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This could be a composite question, as I may not fully understand the issue.

I am scraping data from an Oracle Apex Query interface and storing the results in a local SQL Server instance so that local applications can take advantage of the data.

The Oracle database I am pulling from uses primary keys that are defined as NUMBER data types (without precision or scale defined). What data type should I use on the SQL Server end to store an Oracle NUMBER field?

Most of the documentation I have found states to store a NUMBER data field in SQL Server as a Float, but this is not helpfull since many of these NUMBER fields represent primary keys (using a floating point value as a primary key is a bad idea).

I had toyed with using DECIMAL(38,38) in Sql Server to store the Oracle value, but when you attempt to set an ADO.NET SqlParameter (Such as on an SqlCommand) with a type of DECIMAL(38,38) with a value you will get an Arithmetic Overflow error, as it will always fully expand the SCALE. E.G. the number 23425 would expand to 23425.00000000000000000000000000000000000000 and would give an overflow error because it has used up more storage than is available in the precision of the data type of the SqlParameter.

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Doesn't decimal(38, 38) in SQL server mean a number that has 38 with all 38 digits to the right of the decimal point? So it would never hold a number greater than or equal to one. –  Shannon Severance Feb 1 '11 at 19:00
    
+1 Yes, I was hoping that the illustration of something that can't be done that I wanted to do would job someone's memory about how to accomplish the same thing. A Number data type in Oracle without a precision or scale acts like a Decimal(38,38) where the actual number of digits to the right of the decimal place can vary. –  wllmsaccnt Feb 1 '11 at 19:15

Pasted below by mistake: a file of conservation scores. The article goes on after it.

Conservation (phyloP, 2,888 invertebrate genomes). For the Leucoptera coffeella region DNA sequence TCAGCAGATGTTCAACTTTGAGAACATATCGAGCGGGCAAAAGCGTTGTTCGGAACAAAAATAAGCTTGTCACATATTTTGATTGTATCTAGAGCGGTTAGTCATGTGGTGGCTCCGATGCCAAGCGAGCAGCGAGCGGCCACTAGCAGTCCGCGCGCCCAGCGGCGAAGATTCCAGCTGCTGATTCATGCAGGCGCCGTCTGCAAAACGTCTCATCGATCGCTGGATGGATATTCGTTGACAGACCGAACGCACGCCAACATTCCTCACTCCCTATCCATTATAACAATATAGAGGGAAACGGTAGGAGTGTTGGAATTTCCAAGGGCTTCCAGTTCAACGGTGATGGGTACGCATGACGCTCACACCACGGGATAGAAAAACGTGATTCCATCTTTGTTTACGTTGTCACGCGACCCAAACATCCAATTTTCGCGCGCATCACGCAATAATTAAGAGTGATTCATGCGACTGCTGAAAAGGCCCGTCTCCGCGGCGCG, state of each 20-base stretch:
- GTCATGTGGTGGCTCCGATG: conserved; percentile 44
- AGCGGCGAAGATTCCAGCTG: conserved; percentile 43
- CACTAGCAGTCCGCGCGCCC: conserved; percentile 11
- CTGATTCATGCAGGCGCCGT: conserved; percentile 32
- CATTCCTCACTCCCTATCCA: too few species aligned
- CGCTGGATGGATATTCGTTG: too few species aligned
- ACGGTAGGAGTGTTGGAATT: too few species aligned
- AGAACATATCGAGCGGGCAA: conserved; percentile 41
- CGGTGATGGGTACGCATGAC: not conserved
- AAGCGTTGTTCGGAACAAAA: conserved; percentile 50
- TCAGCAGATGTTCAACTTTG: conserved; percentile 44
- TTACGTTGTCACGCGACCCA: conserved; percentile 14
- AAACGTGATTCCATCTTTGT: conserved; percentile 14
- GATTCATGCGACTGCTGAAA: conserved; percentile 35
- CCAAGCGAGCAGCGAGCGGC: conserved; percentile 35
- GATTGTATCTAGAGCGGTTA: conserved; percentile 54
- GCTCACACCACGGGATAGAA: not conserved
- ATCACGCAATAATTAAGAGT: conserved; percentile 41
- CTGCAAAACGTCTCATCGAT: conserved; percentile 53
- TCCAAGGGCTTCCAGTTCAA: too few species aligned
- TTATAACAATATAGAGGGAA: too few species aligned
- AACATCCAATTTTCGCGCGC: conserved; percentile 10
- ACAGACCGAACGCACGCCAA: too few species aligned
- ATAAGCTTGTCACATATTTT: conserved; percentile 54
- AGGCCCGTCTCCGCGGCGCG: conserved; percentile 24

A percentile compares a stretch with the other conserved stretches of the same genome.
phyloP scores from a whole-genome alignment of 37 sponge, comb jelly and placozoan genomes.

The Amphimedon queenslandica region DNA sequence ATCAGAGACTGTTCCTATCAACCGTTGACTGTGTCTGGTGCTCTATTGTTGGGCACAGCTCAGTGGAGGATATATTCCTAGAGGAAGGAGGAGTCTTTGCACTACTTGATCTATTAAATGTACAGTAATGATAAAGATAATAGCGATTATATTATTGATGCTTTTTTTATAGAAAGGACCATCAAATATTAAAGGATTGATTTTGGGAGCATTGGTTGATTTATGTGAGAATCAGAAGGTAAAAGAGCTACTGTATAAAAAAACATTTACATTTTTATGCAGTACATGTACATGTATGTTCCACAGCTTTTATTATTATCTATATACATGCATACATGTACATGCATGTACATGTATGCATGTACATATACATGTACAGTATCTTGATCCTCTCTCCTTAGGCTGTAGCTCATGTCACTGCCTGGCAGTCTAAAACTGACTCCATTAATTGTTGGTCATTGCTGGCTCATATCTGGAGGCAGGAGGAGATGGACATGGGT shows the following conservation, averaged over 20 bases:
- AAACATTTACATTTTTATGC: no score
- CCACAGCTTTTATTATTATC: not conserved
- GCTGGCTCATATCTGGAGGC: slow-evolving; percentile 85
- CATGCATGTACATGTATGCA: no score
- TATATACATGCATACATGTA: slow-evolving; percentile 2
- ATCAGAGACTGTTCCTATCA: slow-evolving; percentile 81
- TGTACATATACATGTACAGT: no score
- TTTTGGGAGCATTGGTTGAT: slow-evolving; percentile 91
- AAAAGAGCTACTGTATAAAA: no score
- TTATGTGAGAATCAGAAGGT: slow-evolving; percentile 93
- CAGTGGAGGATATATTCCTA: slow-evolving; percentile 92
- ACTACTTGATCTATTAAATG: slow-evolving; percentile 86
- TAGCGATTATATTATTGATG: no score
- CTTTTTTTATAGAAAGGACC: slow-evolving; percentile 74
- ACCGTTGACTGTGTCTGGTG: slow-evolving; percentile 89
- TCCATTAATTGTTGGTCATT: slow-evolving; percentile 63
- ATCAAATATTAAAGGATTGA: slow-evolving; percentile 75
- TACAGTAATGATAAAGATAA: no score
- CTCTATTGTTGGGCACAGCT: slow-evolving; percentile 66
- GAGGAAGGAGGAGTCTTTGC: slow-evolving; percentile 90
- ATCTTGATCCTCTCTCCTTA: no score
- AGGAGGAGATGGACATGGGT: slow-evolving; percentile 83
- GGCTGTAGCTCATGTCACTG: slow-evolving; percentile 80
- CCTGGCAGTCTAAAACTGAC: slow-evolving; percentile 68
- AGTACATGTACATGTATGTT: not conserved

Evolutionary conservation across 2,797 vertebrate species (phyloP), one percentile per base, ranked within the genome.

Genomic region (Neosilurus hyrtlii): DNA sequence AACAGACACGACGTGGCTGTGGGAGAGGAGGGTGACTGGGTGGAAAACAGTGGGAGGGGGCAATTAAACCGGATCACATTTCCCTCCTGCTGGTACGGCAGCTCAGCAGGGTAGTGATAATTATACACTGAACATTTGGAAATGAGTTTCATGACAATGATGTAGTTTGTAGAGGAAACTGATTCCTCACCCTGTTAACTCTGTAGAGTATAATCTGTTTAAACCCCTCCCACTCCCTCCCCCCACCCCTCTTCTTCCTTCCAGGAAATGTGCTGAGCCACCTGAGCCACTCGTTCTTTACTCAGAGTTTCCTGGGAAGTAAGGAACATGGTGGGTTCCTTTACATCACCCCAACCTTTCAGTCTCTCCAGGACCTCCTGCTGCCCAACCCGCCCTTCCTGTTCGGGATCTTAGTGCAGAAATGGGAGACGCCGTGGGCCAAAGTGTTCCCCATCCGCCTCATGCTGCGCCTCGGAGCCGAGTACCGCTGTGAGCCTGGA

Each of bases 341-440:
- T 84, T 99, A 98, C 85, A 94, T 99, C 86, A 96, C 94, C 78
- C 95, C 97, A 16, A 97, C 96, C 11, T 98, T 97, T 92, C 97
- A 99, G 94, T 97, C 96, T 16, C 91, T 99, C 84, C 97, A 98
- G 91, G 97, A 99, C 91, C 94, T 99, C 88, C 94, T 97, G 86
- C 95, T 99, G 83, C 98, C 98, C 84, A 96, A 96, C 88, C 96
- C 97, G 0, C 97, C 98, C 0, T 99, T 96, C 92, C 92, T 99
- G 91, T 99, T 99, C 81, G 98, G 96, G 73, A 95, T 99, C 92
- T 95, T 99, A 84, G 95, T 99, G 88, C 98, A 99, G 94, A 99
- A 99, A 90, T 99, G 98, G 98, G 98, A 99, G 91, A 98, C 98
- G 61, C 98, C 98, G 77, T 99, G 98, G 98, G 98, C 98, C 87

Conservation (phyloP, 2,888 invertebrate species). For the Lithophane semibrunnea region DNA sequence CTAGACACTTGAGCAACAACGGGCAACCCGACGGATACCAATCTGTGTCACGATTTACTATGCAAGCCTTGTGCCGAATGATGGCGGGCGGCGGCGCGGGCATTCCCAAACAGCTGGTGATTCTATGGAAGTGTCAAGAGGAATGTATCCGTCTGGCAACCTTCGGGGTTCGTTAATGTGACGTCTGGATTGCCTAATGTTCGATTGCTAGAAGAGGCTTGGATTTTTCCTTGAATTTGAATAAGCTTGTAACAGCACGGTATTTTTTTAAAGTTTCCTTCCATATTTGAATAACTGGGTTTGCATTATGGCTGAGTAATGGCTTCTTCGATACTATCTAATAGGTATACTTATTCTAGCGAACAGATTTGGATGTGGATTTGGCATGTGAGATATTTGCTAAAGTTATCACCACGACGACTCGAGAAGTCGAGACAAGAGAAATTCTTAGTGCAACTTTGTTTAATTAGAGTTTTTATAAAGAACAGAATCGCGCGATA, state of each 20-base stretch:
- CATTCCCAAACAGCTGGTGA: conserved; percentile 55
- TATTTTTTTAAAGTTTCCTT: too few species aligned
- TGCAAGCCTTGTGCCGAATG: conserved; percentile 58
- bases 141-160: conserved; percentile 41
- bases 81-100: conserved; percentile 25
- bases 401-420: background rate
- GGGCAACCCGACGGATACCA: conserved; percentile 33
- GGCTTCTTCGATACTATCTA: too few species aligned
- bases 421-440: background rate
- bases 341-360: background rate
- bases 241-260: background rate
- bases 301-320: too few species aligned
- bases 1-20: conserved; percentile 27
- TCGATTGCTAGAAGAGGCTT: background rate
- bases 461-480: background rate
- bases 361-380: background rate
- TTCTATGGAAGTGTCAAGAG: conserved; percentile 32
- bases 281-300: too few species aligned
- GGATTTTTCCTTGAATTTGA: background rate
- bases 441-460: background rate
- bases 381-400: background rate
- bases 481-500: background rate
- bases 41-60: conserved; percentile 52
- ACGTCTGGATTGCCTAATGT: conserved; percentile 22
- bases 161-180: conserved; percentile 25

2 Answers 2

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In Oracle, when no precision or scale are specified NUMBER is decimal floating point type. Not to be confused with a binary floating point type.

Oracle also supports decimal fixed point by specifying precision and optionally scale to NUMBER, i.e. NUMBER(11,2) which will would be good for holding US dollar values to $999,999,999.99.

SQL Server supports fixed point decimal with the DECIMAL type and floating point binary with float and real Neither of SQL Servers fixed point decimal or floating point binary data types will hold all possible values of Oracles decimal floating point type (NUMBER) with out either error or loss of information.

If you are dealing with an Oracle database were all numeric data is held in NUMBER type without precision or scale and some data is of integer values, like surrogate primary keys and some data is fixed point values, such as US Dollars and other data is truly widely varying in scale and only needs approximate values held, then you will need to map data types on a column by column basis.

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This was what I ended up implementing. It is sad that there is no data type that maps directly to "NUMBER". Thanks for clarifying the decimal / binary floating point distinction. I knew that was part of the issue but I didn't know how to word it properly. –  wllmsaccnt Feb 1 '11 at 19:34

Just as a comment, it seems hard to believe the values would be anything but ints, but with that being said....

It sounds like the real question is, is this an int or a float? Because the easiest solution would be to convert it to an int.

You can find out by doing a query on the source table to see if the decimal value is always zero, if so it is an int.

I don't use Oracle but I believe the correct flavor of SQL would be this:

select id_column
  from theTable
 where id_column - trunc(id_column,0) <> 0
   and rownum <= 1

If you get no rows, you have integers. If you get even one row, they are using floats.

If for some strange reason they are floats, you can still convert them to ints. Do a query to find out the highest precision, and then multiple by 10^x, where x is the max precision. This gives you ints again.

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That doesn't solve my issue, but it is a good comment. I have built a reader that parses the csv results of the queries from oracle and maps them to an SQL type using a column mapping reolver class that has access to the column names and data types. If I pick and choose which NUMBER columns are treated differently then I must update my code/configuration every time a primary key is added to the schema. I am more looking to see if a one to one mapping exists that can be used as a primary key. –  wllmsaccnt Feb 1 '11 at 17:42

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